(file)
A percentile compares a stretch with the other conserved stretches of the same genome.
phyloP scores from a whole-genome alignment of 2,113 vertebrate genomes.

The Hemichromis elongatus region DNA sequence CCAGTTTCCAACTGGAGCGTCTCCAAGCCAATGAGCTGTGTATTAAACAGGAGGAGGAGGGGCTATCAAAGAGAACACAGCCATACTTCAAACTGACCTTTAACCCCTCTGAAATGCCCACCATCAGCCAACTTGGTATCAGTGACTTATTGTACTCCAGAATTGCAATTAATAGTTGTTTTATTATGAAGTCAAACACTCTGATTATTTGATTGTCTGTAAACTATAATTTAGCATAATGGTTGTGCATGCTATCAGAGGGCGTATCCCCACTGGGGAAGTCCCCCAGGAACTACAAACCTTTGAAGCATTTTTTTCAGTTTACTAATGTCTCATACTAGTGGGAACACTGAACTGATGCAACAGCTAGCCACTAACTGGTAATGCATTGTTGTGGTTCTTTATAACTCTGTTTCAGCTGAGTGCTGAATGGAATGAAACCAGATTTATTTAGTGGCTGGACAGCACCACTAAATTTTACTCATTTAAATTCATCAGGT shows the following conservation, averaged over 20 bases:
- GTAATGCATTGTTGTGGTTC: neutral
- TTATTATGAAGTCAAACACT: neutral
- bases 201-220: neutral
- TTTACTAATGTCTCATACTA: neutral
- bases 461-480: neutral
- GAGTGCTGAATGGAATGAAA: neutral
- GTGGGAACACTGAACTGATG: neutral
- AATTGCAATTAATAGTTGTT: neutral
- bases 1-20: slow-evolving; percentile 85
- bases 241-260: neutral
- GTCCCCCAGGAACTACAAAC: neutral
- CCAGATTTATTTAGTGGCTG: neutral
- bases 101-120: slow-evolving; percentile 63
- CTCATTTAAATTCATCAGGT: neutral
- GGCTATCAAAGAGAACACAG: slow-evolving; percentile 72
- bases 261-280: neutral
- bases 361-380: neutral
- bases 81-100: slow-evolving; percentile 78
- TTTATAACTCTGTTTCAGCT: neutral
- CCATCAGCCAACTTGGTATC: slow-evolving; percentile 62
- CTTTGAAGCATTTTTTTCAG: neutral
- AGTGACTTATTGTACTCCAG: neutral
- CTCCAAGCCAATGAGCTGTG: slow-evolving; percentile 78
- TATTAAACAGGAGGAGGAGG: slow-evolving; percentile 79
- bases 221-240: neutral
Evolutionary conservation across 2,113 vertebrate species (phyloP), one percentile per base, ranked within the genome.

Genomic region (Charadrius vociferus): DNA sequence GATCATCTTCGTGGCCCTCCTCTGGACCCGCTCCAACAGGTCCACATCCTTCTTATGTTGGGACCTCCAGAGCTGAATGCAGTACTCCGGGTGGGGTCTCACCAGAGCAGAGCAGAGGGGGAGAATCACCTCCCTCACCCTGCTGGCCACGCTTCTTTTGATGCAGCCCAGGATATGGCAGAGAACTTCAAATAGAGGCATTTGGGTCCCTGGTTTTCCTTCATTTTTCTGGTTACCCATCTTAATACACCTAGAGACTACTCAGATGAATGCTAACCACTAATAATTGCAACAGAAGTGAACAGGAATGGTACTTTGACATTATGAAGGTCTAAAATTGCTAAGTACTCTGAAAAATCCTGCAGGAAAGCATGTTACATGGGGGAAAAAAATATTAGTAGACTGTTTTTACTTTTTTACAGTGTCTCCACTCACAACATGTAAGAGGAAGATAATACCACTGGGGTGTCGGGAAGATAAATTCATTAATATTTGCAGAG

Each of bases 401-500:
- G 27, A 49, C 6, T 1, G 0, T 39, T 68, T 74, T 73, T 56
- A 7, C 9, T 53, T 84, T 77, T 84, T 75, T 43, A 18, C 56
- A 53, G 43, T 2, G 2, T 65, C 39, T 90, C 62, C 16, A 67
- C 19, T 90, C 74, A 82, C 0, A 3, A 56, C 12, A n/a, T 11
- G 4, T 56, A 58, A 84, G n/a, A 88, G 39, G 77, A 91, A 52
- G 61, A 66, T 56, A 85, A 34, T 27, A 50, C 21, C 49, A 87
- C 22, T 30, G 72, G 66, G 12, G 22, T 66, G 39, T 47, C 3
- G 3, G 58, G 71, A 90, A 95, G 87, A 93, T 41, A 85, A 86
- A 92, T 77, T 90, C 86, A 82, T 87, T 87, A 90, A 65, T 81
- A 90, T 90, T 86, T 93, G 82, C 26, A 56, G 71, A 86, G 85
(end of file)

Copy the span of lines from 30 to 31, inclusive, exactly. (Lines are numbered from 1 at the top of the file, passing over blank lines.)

Genomic region (Charadrius vociferus): DNA sequence GATCATCTTCGTGGCCCTCCTCTGGACCCGCTCCAACAGGTCCACATCCTTCTTATGTTGGGACCTCCAGAGCTGAATGCAGTACTCCGGGTGGGGTCTCACCAGAGCAGAGCAGAGGGGGAGAATCACCTCCCTCACCCTGCTGGCCACGCTTCTTTTGATGCAGCCCAGGATATGGCAGAGAACTTCAAATAGAGGCATTTGGGTCCCTGGTTTTCCTTCATTTTTCTGGTTACCCATCTTAATACACCTAGAGACTACTCAGATGAATGCTAACCACTAATAATTGCAACAGAAGTGAACAGGAATGGTACTTTGACATTATGAAGGTCTAAAATTGCTAAGTACTCTGAAAAATCCTGCAGGAAAGCATGTTACATGGGGGAAAAAAATATTAGTAGACTGTTTTTACTTTTTTACAGTGTCTCCACTCACAACATGTAAGAGGAAGATAATACCACTGGGGTGTCGGGAAGATAAATTCATTAATATTTGCAGAG

Each of bases 401-500: